I never appreciated the term “natural resources,” precisely because it reduces everything, from individual animals to entire ecosystems, down to dollars and cents. Through the subtle power of language it implies forests contain only wood, and rivers only water, ignoring their ecological complexities or intrinsic values, defining them instead by their human utility. It suggests, to one degree or another, that our regional environment is inanimate, an object worthy of no more legal or moral consideration than a warehouse from which we take regular inventory.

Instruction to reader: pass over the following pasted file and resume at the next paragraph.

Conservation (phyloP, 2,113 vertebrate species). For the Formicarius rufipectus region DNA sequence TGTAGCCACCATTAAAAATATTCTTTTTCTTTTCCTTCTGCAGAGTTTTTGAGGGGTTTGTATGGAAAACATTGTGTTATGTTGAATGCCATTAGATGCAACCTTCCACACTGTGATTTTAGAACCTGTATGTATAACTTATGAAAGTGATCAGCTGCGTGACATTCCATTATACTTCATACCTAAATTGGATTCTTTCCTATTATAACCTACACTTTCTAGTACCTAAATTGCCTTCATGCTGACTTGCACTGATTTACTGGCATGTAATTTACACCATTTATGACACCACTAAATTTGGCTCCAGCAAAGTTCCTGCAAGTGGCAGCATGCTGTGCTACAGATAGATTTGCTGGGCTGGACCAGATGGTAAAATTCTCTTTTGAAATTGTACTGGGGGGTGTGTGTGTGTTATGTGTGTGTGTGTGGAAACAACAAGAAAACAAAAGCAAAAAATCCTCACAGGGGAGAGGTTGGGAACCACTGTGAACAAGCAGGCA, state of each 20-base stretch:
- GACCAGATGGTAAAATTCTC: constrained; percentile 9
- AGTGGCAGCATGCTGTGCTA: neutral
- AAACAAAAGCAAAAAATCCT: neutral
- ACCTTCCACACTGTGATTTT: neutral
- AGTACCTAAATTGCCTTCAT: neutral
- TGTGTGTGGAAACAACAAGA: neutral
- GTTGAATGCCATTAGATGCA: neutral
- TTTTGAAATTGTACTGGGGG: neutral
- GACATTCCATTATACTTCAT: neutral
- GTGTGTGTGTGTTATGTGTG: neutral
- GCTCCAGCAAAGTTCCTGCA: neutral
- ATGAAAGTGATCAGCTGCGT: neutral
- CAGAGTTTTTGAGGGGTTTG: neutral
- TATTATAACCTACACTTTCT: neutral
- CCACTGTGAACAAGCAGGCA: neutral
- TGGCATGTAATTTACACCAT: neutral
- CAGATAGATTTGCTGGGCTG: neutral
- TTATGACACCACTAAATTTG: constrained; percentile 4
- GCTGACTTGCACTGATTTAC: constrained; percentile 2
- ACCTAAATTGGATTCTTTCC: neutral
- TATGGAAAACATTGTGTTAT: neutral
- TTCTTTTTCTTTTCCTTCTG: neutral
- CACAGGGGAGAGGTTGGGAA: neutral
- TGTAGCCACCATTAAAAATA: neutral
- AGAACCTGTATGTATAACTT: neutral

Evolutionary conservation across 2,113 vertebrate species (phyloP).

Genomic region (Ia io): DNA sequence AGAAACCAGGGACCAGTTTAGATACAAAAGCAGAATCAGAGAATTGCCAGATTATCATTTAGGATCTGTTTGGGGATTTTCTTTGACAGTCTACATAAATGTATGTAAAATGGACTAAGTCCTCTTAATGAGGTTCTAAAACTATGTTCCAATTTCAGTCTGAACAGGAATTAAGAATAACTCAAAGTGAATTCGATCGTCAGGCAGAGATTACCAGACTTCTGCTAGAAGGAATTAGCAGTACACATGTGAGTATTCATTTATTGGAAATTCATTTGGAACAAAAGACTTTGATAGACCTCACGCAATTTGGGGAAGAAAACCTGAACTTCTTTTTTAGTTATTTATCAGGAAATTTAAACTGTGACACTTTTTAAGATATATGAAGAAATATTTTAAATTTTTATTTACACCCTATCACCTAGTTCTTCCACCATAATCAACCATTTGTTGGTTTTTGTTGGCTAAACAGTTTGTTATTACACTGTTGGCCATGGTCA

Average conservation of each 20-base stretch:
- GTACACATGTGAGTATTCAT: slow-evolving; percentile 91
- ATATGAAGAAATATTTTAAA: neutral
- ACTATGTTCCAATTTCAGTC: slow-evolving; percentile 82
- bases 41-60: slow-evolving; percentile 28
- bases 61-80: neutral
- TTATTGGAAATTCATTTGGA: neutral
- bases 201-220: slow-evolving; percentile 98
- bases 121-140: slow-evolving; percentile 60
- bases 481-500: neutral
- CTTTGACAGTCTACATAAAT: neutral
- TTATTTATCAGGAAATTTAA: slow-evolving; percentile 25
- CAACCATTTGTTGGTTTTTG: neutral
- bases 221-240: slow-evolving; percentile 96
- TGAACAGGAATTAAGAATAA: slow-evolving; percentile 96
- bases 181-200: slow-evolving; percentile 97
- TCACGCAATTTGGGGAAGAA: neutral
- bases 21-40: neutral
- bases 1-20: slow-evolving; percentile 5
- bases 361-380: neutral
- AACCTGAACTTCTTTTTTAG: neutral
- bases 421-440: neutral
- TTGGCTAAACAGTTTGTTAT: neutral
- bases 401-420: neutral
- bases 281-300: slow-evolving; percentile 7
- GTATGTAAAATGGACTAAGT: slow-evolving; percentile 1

Marine Protected Areas, or MPAs, are relatively new to Atlantic Canada, arriving in May of 2004 with the establishment of The Gully off Nova Scotia’s eastern shore. Here is a 2,364 square kilometre stretch of ocean under special management for its contributions to coastal ecology, our first such safe-house but far from our last.